...
[D]id the Pentagon, Mr. McCain continued, support the recommendation by Mrs. Clinton and Mr. Petraeus “that we provide weapons to the resistance in Syria? Did you support that?”“We did,” Mr. Panetta said.
“You did support that,” Mr. McCain said.
“We did,” General Dempsey added.
The Pentagon plan was killed by the White House in favor of the ongoing CIA operation. This exchange then does not contradict but even supports the Hersh reporting. Let me explain the context.

By early 2013 Dempsey knew perfectly well that the CIA was supplying -directly or indirectly- everyone in Syria who asked for arms and ammunition. These weapons were going to the Jihadis who were simply the best financed groups. Because the CIA program was secret Dempsey of course could not say so in a public Congress hearing. But Dempsey wanted to give arms to "carefully vetted Syrian rebels" to replace the CIA program with a Pentagon program under his command. He would then have been able to direct the weapon flow and to prevent a further arming of the Islamist terrorists. Dempsey supported a Pentagon program arming the rebels so he could control the arming of the rebels that was already happening under a CIA program but was creating long term trouble.
When the hostile takeover of the CIA arming program failed, Dempsey and the JCS tried to sabotage it by providing old Turkish weapons to the CIA.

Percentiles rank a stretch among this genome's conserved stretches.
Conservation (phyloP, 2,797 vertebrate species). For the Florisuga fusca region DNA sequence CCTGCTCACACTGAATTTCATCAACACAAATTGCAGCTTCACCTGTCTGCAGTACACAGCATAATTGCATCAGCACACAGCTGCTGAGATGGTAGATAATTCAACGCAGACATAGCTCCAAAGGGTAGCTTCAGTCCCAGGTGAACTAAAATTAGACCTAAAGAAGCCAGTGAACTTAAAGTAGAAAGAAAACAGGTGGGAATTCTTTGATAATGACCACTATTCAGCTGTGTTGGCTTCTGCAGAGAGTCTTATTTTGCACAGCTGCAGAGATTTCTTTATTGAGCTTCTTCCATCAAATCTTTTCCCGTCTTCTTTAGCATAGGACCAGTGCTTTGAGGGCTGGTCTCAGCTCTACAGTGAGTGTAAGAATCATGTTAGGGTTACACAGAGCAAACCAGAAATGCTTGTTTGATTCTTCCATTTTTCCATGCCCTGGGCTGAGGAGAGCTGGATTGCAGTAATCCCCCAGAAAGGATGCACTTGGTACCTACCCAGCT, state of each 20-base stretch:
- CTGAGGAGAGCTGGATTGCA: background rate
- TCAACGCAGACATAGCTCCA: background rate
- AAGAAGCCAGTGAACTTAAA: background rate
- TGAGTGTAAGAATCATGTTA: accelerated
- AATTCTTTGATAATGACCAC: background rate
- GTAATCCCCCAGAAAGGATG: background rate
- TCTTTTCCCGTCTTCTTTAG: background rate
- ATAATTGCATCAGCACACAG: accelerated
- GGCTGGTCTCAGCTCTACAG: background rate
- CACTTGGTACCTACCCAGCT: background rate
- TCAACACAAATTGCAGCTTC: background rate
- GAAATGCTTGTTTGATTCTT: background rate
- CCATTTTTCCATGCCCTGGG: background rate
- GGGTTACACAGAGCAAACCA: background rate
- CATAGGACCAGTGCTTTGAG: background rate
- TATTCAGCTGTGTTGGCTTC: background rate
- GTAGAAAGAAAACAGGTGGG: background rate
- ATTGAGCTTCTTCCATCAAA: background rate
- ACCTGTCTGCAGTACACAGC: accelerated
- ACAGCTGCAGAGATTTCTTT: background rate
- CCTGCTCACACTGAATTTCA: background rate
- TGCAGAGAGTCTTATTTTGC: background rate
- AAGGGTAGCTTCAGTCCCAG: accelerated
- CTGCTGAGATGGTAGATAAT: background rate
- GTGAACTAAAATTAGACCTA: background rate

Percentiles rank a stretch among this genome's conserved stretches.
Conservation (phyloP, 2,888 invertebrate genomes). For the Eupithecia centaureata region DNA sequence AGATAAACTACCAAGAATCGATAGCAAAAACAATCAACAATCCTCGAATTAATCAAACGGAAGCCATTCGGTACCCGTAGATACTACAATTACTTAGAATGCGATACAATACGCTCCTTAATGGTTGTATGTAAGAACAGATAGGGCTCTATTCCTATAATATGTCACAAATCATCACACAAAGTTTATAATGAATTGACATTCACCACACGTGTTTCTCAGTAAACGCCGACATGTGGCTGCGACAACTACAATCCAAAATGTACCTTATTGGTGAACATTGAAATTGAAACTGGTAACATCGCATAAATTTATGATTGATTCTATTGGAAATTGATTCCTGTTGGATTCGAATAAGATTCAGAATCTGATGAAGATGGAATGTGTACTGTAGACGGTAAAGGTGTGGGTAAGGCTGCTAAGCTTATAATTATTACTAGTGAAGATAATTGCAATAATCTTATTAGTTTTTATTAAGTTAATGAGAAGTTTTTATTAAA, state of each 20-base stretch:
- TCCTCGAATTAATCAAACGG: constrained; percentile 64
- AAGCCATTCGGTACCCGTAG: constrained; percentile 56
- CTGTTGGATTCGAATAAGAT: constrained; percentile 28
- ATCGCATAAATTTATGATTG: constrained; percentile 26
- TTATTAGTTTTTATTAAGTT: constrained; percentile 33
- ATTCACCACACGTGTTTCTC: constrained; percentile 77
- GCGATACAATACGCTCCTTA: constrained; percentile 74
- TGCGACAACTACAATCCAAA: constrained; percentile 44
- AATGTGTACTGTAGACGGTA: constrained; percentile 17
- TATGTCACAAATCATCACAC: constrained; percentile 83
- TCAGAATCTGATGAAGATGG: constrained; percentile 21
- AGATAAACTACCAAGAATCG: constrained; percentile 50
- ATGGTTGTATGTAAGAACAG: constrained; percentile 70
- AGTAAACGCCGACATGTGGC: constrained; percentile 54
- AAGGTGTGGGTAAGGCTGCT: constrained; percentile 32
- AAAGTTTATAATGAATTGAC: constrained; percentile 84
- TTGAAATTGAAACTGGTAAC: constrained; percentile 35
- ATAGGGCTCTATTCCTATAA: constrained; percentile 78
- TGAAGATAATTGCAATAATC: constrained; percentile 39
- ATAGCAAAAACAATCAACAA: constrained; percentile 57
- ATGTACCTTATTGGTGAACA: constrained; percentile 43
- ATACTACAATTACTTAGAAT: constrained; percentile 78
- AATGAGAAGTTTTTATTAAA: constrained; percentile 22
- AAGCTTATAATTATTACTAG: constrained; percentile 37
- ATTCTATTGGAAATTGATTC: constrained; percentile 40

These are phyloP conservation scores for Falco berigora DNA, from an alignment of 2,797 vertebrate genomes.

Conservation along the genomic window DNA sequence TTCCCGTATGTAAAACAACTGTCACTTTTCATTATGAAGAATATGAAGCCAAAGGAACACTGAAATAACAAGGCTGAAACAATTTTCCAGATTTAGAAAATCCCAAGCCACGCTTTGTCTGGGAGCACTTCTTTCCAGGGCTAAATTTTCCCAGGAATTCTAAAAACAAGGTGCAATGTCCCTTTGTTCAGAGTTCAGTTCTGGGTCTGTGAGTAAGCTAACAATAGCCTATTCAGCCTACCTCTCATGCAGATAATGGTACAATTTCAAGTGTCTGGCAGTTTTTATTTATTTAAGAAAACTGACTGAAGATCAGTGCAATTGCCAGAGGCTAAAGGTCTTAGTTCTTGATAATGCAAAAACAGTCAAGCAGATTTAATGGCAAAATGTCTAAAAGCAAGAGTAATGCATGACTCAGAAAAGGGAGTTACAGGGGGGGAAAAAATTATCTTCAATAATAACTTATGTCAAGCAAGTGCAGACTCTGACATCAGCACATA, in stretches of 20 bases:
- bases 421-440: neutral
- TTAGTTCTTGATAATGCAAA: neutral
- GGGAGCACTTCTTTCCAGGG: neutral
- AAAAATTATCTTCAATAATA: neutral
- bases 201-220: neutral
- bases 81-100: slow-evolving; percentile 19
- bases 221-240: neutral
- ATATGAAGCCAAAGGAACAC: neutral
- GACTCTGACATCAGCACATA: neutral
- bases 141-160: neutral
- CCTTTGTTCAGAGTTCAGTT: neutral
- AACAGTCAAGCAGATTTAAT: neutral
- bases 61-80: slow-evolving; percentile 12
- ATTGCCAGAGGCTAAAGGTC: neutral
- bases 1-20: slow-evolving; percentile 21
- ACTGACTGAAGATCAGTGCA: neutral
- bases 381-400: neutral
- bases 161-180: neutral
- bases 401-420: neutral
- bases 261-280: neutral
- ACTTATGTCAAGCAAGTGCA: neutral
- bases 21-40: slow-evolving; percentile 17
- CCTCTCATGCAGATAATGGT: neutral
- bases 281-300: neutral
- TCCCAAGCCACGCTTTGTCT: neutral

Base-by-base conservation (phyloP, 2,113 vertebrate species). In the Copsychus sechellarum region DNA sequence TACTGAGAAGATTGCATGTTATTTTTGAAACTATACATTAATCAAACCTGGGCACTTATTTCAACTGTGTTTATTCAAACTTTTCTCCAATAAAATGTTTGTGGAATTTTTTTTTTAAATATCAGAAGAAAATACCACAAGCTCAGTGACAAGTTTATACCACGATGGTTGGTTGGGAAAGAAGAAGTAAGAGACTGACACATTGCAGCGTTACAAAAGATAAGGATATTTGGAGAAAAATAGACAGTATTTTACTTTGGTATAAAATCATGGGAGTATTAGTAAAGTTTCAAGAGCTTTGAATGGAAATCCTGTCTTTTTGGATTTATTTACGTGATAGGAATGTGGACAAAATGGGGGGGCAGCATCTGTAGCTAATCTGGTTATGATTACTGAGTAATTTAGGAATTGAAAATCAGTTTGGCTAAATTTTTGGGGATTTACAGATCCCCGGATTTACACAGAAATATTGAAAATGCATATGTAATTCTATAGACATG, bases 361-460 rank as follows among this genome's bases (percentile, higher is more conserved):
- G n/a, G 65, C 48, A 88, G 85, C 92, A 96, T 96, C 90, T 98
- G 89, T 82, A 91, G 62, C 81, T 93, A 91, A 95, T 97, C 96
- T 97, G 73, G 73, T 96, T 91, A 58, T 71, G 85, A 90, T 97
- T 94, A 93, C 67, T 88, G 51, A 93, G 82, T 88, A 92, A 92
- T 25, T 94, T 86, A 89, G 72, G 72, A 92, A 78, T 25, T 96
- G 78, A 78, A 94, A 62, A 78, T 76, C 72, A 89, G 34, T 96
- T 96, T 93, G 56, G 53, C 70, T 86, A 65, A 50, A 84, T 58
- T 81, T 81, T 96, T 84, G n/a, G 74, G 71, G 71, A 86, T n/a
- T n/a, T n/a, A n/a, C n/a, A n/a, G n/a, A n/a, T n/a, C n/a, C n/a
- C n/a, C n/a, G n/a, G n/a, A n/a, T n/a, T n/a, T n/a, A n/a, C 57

Only much later was the Pentagon allowed to run its own training program and to arm its own groups of Syrian rebels. But that program was running in parallel to the ongoing CIA program and was thereby useless for the purpose Dempsey had originally intended. It did not replace the dangerous CIA program. The Pentagon then sabotaged its own program by training only a few rebels and sending them into a Jihadi infested area where they promptly gave their arms up to Jabhat al-Nusra. This publicly proved Dempsey's main critic point of the long running CIA program: any arms going into Syria ended up in the hands of long term U.S. enemies.

I understand that Hersh's sourcing is rather weak. His main and sole direct source for the JCS story is a "former senior adviser to the Joint Chiefs". That could be a military or a civilian source. Colonel Pat Lang, one of Hersh's named sources for other points in the piece, thinks the main source is real and the story true. Lang, who sometimes still consults the military, surely has enough insider connections to have a quite clear picture of this issue.
It is fine to criticize Hersh. His reporting often relies on anonymous sources. But throughout his career Hersh's reporting was proven right more often than his critics criticism of it. Here the criticism of Hersh relies on a small tunnel vision of what Dempsey claimed he wanted in a public hearing without regard of the context of Dempsey's claim. Dempsey wanted to replace the then still secret CIA arming program that the DIA and other parts of the military had rightly found to be on a very dangerous path.

The Pentagon under Dempsey, fearing the CIA was repeating old errors, was turf fighting against the CIA under neocon Petraeus and later under the great friend of Saudi Arabia John Brennan. Unfortunately the White House backed the CIA and thereby, more or less willfully, allied with the Islamic State and the other assorted Jihadi organizations (pdf) in Syria.

SOURCE | http://www.moonofalabama.org/2015/12/how-a-critic-of-hershs-new-piece-fails-to-understand-what-really-happened.html

Also see Seymour Hersh's referred article herehttp://handsoffsyria.blogspot.com/2015/12/us-intelligence-sharing-in-syrian-war.html